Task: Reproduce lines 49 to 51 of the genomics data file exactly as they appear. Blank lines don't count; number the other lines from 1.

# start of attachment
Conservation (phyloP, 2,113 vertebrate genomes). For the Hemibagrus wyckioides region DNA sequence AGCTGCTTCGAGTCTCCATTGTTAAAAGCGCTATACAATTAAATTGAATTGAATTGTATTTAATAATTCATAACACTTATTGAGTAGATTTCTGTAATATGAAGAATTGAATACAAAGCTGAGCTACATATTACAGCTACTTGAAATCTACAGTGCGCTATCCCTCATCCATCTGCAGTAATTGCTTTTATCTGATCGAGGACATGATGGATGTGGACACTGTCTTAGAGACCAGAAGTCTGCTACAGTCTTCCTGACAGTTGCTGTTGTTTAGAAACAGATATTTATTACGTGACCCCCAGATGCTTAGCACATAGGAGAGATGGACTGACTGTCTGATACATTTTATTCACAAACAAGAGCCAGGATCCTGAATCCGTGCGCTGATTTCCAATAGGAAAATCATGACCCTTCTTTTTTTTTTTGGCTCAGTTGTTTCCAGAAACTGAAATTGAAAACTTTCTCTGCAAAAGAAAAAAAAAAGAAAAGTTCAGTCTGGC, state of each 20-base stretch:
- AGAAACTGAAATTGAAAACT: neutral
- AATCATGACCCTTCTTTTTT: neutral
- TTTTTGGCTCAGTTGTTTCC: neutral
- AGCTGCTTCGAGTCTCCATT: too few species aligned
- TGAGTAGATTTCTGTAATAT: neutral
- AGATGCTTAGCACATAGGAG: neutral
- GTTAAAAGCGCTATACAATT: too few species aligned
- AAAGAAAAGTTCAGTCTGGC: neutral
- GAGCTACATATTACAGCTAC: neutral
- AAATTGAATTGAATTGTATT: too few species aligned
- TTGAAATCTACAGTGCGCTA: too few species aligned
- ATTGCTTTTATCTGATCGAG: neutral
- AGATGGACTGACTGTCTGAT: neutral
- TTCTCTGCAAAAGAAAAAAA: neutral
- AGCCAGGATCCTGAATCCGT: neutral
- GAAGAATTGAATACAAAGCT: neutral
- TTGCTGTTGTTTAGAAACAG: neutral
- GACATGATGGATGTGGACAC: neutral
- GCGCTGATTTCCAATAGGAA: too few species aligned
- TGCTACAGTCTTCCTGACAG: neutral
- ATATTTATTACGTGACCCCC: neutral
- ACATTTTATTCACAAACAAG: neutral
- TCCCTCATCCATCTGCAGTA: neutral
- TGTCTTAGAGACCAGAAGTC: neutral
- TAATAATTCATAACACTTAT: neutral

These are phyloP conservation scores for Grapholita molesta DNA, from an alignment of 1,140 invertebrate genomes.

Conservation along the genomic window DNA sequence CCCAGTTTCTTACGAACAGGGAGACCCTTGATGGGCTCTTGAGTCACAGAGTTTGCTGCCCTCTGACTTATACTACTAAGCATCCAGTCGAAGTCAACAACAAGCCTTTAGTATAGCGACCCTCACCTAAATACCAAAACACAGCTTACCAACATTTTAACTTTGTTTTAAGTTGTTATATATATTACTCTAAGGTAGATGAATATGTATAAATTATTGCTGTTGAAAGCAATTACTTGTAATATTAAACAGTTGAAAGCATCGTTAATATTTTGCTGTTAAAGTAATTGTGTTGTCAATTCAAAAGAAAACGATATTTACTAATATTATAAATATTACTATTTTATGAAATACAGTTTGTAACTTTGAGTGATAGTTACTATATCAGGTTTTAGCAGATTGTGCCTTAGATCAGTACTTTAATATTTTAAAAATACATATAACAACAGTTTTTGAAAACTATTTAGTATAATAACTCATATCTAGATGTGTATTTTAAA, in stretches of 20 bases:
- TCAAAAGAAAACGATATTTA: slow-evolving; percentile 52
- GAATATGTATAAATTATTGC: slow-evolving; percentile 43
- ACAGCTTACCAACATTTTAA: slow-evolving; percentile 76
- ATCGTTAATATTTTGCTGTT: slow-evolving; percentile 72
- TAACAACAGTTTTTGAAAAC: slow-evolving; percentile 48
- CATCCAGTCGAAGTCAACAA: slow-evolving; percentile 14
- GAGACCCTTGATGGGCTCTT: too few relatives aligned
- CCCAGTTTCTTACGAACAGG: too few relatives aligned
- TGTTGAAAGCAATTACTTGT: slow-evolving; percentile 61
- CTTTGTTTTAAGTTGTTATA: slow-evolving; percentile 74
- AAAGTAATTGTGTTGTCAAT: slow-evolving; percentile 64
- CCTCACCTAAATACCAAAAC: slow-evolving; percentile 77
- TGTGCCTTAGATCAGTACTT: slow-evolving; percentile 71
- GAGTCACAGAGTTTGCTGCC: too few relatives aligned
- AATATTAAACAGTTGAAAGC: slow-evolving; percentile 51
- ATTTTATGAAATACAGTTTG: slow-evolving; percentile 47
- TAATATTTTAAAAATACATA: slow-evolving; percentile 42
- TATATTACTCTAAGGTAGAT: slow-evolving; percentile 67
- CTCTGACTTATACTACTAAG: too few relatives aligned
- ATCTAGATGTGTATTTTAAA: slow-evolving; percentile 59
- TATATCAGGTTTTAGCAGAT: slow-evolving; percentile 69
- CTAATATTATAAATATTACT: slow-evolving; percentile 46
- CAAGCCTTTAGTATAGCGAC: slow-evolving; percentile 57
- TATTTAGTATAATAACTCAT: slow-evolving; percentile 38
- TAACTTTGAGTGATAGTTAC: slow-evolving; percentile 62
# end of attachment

- TATATCAGGTTTTAGCAGAT: slow-evolving; percentile 69
- CTAATATTATAAATATTACT: slow-evolving; percentile 46
- CAAGCCTTTAGTATAGCGAC: slow-evolving; percentile 57